In Part One I introduced myself. In Part Two, I introduced the varied opportunities for the Freelance Writer. Now in Part Three, we need to discuss this whole idea of me and you as freelance writers. I put myself first there (even if it is usually reversed) on purpose because everything I am going to say in this article pertains to me in spades.
In a September 12, 2013 article, Forbes magazine quoted the following from Bloomberg Business, “8 out of 10 entrepreneurs who start businesses fail within the first 18 months. A whopping 80% crash and burn.” The author of the Forbes article states the majority of businesses failed because they ran out of money.
Can any authors reading this article relate?
A recent article in The Writing Life by Kameron Hurley details how much money she has made as a novelist and why she has decided to keep her day job (and she is doing better than many writers).
Most authors I know are in the same boat – they have a separate stream of income that they rely on for their survival while they build their writing career. If you remember from Part One, Freelance Writing can be one of those alternate income streams. Emphasis on the CAN!
As a Freelance Writer you are a self-employed business person. You are part of the group that employees (those with a guaranteed paycheck) call Rich!
I’ll pause for a moment so you can finish laughing or gagging ……
You have to be rich – You work when you want to, you decide what you want to work on …
Back to reality — As a self-employed person you do not make a dime until someone buys your product. As a freelancer your product is that article on Parenting, Homeschooling, Gardening, The Care and Nurturing of Dragons, etc. You can be an excellent writer and an expert in your field but that does not guarantee success. The truth is the only thing guaranteed is work, often arduous, and financial rewards are rare. You are part of that group where 80% will fail in the first 18 months.
This article relates how long it took giant companies to become overnight successes. The hours that startup entrepreneurs work are legendary. Few of us are in a position to work 16-plus hours a day at our craft. We are serious writers and serious husbands, wives, parents, etc. Each of us must decide how we divvy up our 24-hour day.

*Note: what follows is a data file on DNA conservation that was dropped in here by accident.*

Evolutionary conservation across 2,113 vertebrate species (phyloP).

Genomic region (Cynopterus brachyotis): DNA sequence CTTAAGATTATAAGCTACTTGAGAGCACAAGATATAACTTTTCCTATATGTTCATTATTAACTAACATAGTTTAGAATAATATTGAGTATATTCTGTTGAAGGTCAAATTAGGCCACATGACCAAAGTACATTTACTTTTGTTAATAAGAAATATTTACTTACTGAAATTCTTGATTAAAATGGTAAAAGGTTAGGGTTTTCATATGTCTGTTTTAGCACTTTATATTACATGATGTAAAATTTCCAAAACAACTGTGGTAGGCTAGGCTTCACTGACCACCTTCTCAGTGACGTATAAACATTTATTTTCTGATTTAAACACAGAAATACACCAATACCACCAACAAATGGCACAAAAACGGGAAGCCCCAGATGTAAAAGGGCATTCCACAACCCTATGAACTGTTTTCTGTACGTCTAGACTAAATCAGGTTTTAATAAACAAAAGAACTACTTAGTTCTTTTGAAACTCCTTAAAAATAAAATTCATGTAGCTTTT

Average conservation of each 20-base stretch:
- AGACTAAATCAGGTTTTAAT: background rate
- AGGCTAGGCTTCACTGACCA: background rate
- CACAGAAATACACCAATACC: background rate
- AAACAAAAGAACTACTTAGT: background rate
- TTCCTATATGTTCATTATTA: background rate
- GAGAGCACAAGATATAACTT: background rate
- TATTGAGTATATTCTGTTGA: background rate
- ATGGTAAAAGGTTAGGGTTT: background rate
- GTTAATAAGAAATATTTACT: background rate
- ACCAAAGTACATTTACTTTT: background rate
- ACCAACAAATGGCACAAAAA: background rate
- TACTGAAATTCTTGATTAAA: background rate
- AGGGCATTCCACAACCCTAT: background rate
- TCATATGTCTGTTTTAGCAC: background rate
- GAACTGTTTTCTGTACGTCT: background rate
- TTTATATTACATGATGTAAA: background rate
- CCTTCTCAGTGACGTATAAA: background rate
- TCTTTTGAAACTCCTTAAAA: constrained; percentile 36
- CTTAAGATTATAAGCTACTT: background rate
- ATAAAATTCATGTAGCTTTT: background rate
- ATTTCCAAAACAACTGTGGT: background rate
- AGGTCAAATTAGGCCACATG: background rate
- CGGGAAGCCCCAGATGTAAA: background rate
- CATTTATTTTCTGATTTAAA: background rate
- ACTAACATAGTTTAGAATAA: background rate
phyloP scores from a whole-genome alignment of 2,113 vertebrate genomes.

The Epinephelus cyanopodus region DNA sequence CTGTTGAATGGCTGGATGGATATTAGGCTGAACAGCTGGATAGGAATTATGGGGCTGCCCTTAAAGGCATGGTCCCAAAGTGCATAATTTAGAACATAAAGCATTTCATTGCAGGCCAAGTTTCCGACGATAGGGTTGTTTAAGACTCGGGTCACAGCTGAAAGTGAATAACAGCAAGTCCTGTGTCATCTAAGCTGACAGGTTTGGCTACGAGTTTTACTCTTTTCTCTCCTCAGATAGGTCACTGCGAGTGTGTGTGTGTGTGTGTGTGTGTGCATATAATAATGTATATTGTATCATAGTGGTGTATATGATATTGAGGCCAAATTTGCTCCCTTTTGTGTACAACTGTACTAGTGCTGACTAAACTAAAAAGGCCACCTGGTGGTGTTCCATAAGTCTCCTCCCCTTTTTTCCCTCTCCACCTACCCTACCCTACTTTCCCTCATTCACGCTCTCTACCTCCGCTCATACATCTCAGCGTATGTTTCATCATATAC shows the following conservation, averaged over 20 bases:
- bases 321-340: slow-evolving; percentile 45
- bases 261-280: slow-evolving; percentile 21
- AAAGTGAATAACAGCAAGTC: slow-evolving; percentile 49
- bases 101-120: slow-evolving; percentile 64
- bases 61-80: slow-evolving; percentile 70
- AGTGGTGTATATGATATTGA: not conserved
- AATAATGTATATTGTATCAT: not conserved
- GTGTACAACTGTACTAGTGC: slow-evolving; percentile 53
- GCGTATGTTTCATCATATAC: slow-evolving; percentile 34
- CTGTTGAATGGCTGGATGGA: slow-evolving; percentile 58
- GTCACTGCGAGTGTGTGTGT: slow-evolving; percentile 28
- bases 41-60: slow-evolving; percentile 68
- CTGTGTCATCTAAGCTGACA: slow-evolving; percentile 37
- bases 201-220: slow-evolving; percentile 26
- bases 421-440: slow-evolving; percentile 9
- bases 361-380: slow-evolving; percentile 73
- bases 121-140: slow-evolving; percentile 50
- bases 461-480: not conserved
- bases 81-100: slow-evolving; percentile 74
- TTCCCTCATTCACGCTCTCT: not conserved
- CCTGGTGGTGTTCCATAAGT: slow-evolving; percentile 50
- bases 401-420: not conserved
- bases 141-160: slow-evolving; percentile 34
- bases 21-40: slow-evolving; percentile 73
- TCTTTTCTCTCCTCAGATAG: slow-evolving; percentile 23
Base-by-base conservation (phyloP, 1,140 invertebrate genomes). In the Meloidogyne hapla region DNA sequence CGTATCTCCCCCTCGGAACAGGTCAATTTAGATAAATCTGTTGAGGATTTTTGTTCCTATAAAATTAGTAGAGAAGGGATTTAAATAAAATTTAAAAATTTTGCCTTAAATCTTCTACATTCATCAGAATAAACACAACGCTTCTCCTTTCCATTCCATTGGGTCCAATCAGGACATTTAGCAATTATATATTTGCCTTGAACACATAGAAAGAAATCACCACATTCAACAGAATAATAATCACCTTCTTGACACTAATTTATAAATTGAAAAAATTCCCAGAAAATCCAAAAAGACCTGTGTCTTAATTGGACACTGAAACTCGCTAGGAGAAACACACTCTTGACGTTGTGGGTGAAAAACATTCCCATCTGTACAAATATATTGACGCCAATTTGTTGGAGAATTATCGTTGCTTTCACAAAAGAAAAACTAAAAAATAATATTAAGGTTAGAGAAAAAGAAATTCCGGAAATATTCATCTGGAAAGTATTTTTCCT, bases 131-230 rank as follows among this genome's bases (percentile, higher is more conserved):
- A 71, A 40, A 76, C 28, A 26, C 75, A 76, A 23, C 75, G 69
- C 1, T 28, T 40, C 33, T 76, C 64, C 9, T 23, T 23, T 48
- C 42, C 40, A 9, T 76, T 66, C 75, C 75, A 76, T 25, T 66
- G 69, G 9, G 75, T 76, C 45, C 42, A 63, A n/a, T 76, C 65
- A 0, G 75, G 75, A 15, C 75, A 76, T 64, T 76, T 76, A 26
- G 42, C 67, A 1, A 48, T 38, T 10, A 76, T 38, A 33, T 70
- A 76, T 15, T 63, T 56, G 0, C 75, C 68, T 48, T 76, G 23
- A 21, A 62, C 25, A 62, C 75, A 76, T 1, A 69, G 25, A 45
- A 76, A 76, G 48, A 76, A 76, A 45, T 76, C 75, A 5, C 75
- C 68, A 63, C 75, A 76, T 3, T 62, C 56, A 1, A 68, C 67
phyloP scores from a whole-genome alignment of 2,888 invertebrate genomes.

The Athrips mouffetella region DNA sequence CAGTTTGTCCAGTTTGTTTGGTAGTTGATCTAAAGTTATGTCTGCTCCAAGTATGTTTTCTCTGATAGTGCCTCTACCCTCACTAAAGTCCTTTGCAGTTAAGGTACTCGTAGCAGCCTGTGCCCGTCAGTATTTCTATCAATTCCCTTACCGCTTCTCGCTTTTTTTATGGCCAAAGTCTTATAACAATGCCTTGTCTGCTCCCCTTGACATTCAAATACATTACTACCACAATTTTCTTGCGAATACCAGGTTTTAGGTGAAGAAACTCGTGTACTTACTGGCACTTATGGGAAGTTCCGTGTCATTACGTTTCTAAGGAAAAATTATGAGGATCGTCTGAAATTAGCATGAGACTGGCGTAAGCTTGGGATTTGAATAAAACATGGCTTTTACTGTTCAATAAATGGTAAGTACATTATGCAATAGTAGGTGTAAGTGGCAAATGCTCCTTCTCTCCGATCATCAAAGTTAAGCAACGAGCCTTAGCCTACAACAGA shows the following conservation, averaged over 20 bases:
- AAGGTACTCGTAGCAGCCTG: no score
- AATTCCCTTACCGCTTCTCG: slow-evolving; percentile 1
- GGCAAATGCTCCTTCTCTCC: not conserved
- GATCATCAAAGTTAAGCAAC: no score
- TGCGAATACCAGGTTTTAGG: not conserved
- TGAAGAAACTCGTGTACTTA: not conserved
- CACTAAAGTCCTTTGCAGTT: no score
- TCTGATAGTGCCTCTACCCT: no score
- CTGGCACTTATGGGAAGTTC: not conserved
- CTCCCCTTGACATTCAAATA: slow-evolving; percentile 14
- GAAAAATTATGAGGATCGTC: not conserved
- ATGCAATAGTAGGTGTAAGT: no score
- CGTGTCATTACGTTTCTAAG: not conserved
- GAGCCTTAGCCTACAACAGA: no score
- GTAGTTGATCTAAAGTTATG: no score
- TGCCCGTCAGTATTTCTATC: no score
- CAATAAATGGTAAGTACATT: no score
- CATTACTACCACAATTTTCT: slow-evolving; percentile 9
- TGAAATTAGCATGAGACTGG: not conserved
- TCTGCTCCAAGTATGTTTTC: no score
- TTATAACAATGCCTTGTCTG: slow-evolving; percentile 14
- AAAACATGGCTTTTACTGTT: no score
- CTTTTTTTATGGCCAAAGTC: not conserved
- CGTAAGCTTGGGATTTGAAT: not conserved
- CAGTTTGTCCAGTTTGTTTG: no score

But if we do not dedicate time to our writing nothing will come of it. You must decide how many hours a week to give to your craft. Then you must treat that time as you would a normal job. A boss wants your butt at work when you are scheduled. As the business owner, You Don’t Get To Call In Sick! (major illness or family emergencies excepted).
All businesses monitor their productivity. As a Freelance Writer, you need to do the same.
In Part One you were asked to create a list of topics to write on and decide the number of hours a week you were going to write. Now you are going to keep track of your productivity. If you decided to write five hours a week, starting today you must write five hours a week. If you don’t your writing business will FAIL! That is a guarantee. On the other hand, if you discipline yourself and dedicate the amount of time you decided on, your business MAY SURVIVE.
In Part Two you were directed to webpages where Calls For Submissions can be found. You should be visiting those sites looking for work. It is your business and you must drive it forward.
When you find a job, send in a query or submission, whichever that particular editor requires. As you send in queries and submissions, record these on a separate list to keep track of your productivity. I use a composition book. I record the day I sent in the query, the name of the magazine, the title of the article I proposed or some other identifier, and the date I can expect to hear back from the magazine if I know this information. This is the beginning of how you will track your productivity.
If your query list is not growing steadily you are not being productive. You should add one or two per month at a minimum. Take your writing seriously and others may consider you a Serious Writer!